# Bra-ket of products

I was trying to solve the following problem.

(Lifted from Modern Quantum Chemistry: Introduction to Advanced Electronic Structure Theory by Szabo and Ostlund)

I came across across a solution for the problem as follows

The 4th line in the solution doesn't seem to make sense to me. From what I understand, if we let:
$\chi$ be an $M \times O$ matrix
$\psi$ be an $M \times N$ matrix
$\alpha$ (and $\beta$) be an $N \times O$ matrix
then $\langle \psi_i^\alpha | \psi_j^\beta \rangle$ is an $N \times N$ matrix and $\langle \alpha | \beta \rangle$ is an $O \times O$ matrix. This means that we cannot multiply the 2 resulting matrices, right? Also, how was $\langle \chi_{2i-1} | \chi_{2i} \rangle$ expanded into $\langle \psi_i^\alpha | \psi_j^\beta \rangle \langle \alpha | \beta \rangle$?

• This question seems to be more about chemistry than physics, so perhaps it can be moved to Chemistry.SE. – Wildcat Jan 25 '15 at 11:58

I will consider non-relativistic quantum mechanics in this answer. The wave function of a particle with spin can be thought of as living in the tensor product space $L^2(\mathbb R^3,\mathbb C)\otimes V$, where $V$ is the spin space (usually just $\mathbb C^2$). This tensor product vector space becomes a Hilbert space (after a possible quotient and completion in the general case) through the extension of the inner product on elementary tensors $$(\psi\otimes\chi,\phi\otimes\eta):=(\psi,\phi)(\chi,\eta),\qquad\forall\psi,\phi\in L^2(\mathbb R^3,\mathbb C),\chi,\eta\in\mathbb C^2$$ to the whole tensor product space.
First off, while $\alpha$ and $\beta$ can indeed be represented by matrices (of $2 \times 1$ size, not of $N \times O$), it can not be done for spatial orbitals $\psi$, and consequently, for spin orbitals $\chi$ as well. Thus, the last paragraph of your question does not make sense.
Secondly, everything is pretty simple here, so you do not need any matrix representation. The thing you have to understand is that when you use Dirac bra-ket notation with spin orbitals you integrate over both spin and spatial coordinates of electrons, i.e. $$\langle \chi_{2i-1} | \chi_{2i} \rangle = \iint \chi_{2i-1}^{*}(\vec{x}) \chi_{2i}(\vec{x}) \mathrm{d}\vec{r} \mathrm{d}\omega \, ,$$ where integration over $\mathbf{R}^3$ is assumed for spatial coordinate $\vec{r}$. Now if you express spin orbitals as mentioned in the question you get $$\langle \chi_{2i-1} | \chi_{2i} \rangle = \iint \phi_{i}^{\alpha *}(\vec{r}) \alpha^{*}(w) \phi_{i}^{\beta}(\vec{r}) \beta(\omega) \mathrm{d}\vec{r} \mathrm{d}\omega \, ,$$ and the double integral clearly breaks into the following product of two singe integrals $$\langle \chi_{2i-1} | \chi_{2i} \rangle = \int_{\mathbf{R}^3} \phi_{i}^{\alpha *}(\vec{r}) \phi_{i}^{\beta}(\vec{r}) \mathrm{d}\vec{r} \int_{-1/2}^{+1/2} \alpha^{*}(w) \beta(\omega) \mathrm{d}\omega \, .$$ The second integral in the product is zero by definition of spin functions $\alpha(w)$ and $\beta(\omega)$.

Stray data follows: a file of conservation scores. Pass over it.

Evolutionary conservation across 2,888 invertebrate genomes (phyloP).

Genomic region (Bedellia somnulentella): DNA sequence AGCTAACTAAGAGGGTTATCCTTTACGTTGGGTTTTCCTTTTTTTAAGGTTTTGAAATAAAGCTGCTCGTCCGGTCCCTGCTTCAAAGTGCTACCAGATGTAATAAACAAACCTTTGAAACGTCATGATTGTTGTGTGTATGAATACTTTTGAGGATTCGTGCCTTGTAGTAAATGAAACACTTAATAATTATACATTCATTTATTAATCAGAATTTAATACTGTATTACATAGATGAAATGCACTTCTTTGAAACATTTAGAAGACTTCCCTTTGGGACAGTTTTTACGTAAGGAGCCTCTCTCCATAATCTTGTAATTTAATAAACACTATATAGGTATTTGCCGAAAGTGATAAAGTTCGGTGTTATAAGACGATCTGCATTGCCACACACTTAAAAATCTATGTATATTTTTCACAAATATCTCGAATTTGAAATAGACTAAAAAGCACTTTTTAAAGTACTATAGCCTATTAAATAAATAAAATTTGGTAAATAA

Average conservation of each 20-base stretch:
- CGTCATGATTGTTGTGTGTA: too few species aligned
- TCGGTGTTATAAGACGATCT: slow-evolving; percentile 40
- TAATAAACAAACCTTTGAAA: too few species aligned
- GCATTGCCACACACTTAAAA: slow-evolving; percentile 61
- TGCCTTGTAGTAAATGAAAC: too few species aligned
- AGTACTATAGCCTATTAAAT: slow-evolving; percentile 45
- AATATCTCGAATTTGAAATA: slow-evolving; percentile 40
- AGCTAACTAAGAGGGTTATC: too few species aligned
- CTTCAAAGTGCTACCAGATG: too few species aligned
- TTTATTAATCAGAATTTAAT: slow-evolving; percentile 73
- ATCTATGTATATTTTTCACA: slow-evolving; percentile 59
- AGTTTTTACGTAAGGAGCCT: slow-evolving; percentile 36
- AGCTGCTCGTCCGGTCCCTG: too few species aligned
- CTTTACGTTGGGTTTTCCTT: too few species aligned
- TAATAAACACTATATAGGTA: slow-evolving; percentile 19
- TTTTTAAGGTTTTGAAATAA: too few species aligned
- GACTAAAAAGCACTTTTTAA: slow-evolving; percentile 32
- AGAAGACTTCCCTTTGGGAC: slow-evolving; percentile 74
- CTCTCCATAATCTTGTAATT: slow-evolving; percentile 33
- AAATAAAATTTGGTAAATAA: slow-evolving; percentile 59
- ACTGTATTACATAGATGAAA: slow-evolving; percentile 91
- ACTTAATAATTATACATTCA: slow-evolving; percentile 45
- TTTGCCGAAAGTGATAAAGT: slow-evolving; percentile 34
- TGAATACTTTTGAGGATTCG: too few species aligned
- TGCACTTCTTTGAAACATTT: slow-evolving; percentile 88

This way you prove that if two spin orbitals "come from different worlds" (one from "$\alpha$-world" and another from "$\beta$-world") they are orthonormal, since the second part of the product above is zero. If two spin orbitals "come from the same world", then the first part of the product above will be zero, since spatial parts of spin orbitals from "the same world" are orthonormal as stated ath the very beginning of the question. And again spin orbitals are orthonormal.